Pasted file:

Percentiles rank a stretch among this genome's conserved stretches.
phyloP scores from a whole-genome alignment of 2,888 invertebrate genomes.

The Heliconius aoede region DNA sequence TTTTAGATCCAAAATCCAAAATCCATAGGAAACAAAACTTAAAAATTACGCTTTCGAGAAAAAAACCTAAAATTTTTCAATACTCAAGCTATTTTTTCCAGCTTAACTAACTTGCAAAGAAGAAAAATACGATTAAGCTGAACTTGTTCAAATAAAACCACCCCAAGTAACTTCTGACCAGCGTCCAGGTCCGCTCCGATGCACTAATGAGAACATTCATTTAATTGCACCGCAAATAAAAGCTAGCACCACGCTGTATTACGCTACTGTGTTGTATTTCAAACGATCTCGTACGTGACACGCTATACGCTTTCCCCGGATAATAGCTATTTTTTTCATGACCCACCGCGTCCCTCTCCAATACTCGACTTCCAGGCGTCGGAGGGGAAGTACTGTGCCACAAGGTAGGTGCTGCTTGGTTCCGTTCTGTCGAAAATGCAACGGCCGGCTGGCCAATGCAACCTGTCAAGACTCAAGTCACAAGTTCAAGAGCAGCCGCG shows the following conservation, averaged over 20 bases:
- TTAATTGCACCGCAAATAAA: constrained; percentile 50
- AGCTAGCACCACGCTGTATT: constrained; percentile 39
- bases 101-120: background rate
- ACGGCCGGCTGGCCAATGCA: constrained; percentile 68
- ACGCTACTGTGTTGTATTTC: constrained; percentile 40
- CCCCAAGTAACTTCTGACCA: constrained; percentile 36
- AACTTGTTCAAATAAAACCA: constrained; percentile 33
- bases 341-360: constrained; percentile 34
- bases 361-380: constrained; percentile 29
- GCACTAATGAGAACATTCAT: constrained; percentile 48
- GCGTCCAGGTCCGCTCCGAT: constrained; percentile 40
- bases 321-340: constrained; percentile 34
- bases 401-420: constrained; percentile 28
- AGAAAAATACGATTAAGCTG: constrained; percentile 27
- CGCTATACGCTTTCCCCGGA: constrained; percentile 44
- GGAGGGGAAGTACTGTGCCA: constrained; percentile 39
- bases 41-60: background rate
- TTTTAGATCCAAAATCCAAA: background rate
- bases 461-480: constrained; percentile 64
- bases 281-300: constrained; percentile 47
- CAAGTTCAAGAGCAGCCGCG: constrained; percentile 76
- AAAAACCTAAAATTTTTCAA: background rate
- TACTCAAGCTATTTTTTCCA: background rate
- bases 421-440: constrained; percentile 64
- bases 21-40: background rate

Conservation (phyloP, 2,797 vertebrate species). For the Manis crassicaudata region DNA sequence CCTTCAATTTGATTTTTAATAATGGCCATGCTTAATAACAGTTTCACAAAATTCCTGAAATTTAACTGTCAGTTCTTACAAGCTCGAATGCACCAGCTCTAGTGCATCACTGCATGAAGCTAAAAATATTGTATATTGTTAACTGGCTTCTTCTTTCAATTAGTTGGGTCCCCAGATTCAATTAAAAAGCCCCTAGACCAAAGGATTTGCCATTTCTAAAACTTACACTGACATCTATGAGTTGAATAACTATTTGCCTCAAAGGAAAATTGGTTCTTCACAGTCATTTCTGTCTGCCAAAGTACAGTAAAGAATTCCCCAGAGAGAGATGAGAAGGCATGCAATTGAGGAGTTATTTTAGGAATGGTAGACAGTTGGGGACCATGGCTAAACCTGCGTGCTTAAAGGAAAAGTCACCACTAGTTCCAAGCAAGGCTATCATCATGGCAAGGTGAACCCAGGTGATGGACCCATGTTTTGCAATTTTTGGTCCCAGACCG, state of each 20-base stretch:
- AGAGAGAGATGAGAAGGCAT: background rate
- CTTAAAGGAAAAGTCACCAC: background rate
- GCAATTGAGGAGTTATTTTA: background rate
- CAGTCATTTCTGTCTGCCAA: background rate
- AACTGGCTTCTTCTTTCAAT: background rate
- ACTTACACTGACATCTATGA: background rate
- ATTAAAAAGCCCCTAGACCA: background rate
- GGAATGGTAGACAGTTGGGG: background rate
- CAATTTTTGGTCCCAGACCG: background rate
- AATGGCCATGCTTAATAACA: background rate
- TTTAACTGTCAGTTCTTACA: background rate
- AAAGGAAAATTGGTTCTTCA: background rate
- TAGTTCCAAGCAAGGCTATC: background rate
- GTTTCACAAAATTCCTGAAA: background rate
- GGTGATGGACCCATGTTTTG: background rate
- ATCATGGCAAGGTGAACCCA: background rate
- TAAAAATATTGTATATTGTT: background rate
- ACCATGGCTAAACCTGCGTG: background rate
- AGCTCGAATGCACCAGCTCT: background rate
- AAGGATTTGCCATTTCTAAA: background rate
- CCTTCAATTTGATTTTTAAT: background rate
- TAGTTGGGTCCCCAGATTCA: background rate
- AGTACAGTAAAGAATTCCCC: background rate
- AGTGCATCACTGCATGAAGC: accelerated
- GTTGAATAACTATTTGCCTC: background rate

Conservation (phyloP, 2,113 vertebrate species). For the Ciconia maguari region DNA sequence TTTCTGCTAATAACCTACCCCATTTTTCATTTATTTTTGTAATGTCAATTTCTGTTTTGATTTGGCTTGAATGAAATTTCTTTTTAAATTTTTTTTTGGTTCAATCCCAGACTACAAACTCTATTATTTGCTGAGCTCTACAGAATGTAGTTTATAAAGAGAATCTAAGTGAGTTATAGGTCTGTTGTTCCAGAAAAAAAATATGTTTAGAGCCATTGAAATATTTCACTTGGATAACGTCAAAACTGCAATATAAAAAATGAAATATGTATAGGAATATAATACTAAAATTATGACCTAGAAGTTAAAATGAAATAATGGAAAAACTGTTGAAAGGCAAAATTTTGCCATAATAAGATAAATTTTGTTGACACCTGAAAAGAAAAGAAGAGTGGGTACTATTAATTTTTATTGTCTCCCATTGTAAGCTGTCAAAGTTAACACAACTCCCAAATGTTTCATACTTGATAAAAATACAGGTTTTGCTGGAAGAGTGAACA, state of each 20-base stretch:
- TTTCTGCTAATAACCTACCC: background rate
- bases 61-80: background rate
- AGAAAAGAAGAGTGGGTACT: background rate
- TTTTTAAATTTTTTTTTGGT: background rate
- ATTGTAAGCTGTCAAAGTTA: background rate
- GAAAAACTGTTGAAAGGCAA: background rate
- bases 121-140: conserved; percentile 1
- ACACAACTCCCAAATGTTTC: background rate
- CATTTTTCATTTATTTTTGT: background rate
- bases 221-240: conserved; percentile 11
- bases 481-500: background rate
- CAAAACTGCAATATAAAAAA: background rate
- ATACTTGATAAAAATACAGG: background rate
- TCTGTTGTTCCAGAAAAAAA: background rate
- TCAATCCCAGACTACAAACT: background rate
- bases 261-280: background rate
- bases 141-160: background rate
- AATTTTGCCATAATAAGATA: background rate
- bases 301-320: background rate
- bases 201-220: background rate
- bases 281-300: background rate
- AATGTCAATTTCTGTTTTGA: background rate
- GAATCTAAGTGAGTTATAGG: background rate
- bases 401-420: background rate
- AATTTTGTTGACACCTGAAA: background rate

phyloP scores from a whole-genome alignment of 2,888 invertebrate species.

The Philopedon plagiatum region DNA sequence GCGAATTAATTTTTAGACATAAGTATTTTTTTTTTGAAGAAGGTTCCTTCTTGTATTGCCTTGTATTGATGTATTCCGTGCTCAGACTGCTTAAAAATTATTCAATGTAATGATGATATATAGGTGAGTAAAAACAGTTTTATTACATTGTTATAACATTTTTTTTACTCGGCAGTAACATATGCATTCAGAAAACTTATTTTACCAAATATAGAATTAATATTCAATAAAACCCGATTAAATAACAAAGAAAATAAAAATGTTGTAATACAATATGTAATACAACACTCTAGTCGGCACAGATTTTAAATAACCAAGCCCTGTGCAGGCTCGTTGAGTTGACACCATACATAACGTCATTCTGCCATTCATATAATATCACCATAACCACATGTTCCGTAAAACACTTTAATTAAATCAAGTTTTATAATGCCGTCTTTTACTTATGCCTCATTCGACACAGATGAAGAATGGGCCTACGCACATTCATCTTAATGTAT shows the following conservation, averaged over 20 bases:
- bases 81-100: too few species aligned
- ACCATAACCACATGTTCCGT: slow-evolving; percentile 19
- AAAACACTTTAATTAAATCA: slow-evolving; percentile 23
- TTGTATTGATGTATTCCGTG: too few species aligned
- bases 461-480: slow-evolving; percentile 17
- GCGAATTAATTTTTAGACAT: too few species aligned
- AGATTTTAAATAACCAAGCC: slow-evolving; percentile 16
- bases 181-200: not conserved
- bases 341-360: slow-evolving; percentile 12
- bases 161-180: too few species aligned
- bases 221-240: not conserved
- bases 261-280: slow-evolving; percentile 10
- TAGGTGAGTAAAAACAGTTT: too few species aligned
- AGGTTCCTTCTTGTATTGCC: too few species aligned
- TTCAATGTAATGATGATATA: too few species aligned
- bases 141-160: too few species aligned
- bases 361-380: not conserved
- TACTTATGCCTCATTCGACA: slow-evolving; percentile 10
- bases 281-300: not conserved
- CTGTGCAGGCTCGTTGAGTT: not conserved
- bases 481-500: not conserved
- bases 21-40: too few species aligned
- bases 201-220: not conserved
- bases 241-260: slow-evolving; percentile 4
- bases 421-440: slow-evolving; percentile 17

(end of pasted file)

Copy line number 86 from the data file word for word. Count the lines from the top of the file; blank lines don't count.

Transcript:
- TTGTATTGATGTATTCCGTG: too few species aligned